The World Economic Forum started on the 25th of January and will run till 29th of the month. The theme for the 2006 Annual Meeting is "The Creative Imperative".

The roll-call of attendees stretches from the Angelina Jolie and Michael Douglas to Afghanistan's president Hamid Karzai and Dublin’s ArchBishop Diarmuid Martin. This is an elitist gathering no doubt and will not uncharacteristically be paparazzi- infested.

What’s this week-long talking, schmoozing and networking all about right?
What does it mean to Auntie Ngozi in her dusty, remote, erosion-ravaged village in the hills of Ubakala, or Jelili in Makoko, one of Lagos slums? What does it mean to my brothers and sisters in Dafuar- Sudan, and those Africans who fled their homelands because of political or/and economic strives and now locked up in immigration detention cells worldwide?

What does it mean to the small business owners that are struggling to keep their businesses afloat because of the cost and stress of doing business in Nigeria?
I really don’t know what this forum is about...despite what the logo states- "Committed to improving the state of the world". Maybe General ‘Segun Obasanjo, one of the attendees and the president of my country- Nigeria knows? But I won’t be surprised if he’s as clueless as me and doesn’t know either.

I know one thing for sure; this forum is one big Schmoozefest! That much I know. And if you disagree- I'm not too old to learn, please educate me.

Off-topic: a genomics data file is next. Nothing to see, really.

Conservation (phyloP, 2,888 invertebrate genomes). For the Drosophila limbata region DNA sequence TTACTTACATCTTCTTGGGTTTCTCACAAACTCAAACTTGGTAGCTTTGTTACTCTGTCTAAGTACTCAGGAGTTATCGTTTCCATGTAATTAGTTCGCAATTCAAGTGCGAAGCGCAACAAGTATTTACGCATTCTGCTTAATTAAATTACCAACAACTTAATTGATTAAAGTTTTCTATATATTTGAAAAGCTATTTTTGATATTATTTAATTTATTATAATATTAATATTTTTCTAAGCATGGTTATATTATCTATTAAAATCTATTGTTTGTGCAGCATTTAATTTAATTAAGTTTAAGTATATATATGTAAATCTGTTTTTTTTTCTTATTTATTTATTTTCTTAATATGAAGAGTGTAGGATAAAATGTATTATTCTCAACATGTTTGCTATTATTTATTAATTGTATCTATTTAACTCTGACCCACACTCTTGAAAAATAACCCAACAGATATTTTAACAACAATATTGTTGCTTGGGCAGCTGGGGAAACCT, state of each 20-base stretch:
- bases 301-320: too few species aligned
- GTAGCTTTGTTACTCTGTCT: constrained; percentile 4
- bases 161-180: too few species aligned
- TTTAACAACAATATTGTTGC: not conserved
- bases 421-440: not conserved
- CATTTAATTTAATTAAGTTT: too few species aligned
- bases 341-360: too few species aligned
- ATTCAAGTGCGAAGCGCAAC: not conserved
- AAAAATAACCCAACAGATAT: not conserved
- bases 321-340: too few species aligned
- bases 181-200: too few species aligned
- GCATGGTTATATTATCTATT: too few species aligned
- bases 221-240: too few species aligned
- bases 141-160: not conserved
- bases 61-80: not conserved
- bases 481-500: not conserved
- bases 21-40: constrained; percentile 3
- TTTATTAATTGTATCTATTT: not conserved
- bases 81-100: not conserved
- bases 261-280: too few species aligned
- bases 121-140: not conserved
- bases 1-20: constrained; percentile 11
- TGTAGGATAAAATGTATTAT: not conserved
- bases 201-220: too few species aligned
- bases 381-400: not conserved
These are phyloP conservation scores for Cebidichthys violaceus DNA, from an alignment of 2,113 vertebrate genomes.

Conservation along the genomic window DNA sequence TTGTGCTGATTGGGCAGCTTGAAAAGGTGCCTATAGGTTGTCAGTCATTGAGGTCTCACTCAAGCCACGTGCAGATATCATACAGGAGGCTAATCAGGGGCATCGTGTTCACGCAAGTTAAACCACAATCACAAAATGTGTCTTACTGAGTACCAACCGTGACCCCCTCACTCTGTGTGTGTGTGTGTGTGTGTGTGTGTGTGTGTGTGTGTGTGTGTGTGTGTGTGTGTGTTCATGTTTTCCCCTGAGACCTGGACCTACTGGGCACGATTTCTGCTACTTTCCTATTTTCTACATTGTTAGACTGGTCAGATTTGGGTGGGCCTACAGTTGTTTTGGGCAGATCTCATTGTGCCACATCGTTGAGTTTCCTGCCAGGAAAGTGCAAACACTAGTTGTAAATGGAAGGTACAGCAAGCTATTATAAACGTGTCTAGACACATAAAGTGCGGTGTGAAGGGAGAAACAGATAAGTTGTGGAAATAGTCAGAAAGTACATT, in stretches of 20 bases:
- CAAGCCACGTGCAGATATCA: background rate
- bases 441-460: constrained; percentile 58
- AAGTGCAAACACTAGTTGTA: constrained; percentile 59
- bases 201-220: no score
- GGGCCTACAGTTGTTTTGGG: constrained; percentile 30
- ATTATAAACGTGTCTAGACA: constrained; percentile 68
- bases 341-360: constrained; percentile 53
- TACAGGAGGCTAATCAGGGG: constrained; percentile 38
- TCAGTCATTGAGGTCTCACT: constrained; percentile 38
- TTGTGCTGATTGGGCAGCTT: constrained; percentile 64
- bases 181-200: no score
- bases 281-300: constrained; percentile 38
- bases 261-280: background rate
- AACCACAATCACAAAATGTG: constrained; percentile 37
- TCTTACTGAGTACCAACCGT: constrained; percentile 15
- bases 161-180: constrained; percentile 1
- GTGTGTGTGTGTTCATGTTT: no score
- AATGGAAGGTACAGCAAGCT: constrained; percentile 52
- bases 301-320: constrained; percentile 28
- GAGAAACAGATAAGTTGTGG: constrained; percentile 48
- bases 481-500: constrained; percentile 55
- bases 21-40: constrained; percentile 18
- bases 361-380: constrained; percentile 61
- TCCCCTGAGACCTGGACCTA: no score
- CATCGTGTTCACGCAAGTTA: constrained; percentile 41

Post Script
  • Additional information on World economic forum can be found at Jewels in the Jungle, My heart's in Accra, and at the forum blog.
  • Bono is at it again!

    “U2 frontman Bono unveiled a new push to fight HIV and AIDS in Africa, announcing a partnership with several companies Thursday to sell products under a brand called "Red," with the proceeds going toward anti-AIDS programs...”- Washington Post.



Wednesday, January 25, 2006

Is Dr Bruce a Scam Artist?

More on the advance fee scams. I received via Grandiose Parlor’s email this text posted “as-it-is” below from one “Dr Bruce that works at the USA embassy in Nigeria”. This is the second time of getting this junk. Is he a scam artist? I bet he is!!! And a silly one for that matter!
“Hello, How is life over there?
My Name Is Dr. Bruce.
Your email
address is unique
I am very happy to mail you.
Where do you reside?
I am a staff of the United States foreign department.
Have you had any
working experience?
If you're a graduate ,then you can apply for the
job offer from ChevronTexaco
Vist my family website on
I'll be expecting the responce as soon as possible
If you ever receive
this email ,call me on 2348037906437
Have a nice day.
Dr. Bruce
My email add is-
United States Embassy
Walter Carrington Crescent
Victoria Island .Lagos”

“Dr Bruce” even has the audacity to list this website: “www-dot-martins-dot-com” - as his. Well, on previewing the content it appears this is a false claim. “Dr Bruce” seems to have hijacked “www-dot-martins-dot-com” and have been using it to perpetrate his scams. How about that!

I wonder if the legitimate owner of this site knows what’s going on?

Does one need to post a disclaimer statement on one’s site now in the light of this nonsense?

There is a strong link between the advance fee scam and Nigeria, the fact is its origin is unclear and has been the subject of a lot of debates. Some Nigerians unfortunately have perfected the scam and have woven all sorts of “twists” and “angles” to it. These days, it is not uncommon to see “419-themed letters” originate from non-Nigerian IP addresses.

What steps have the Nigerian government taken to curb the scam menace?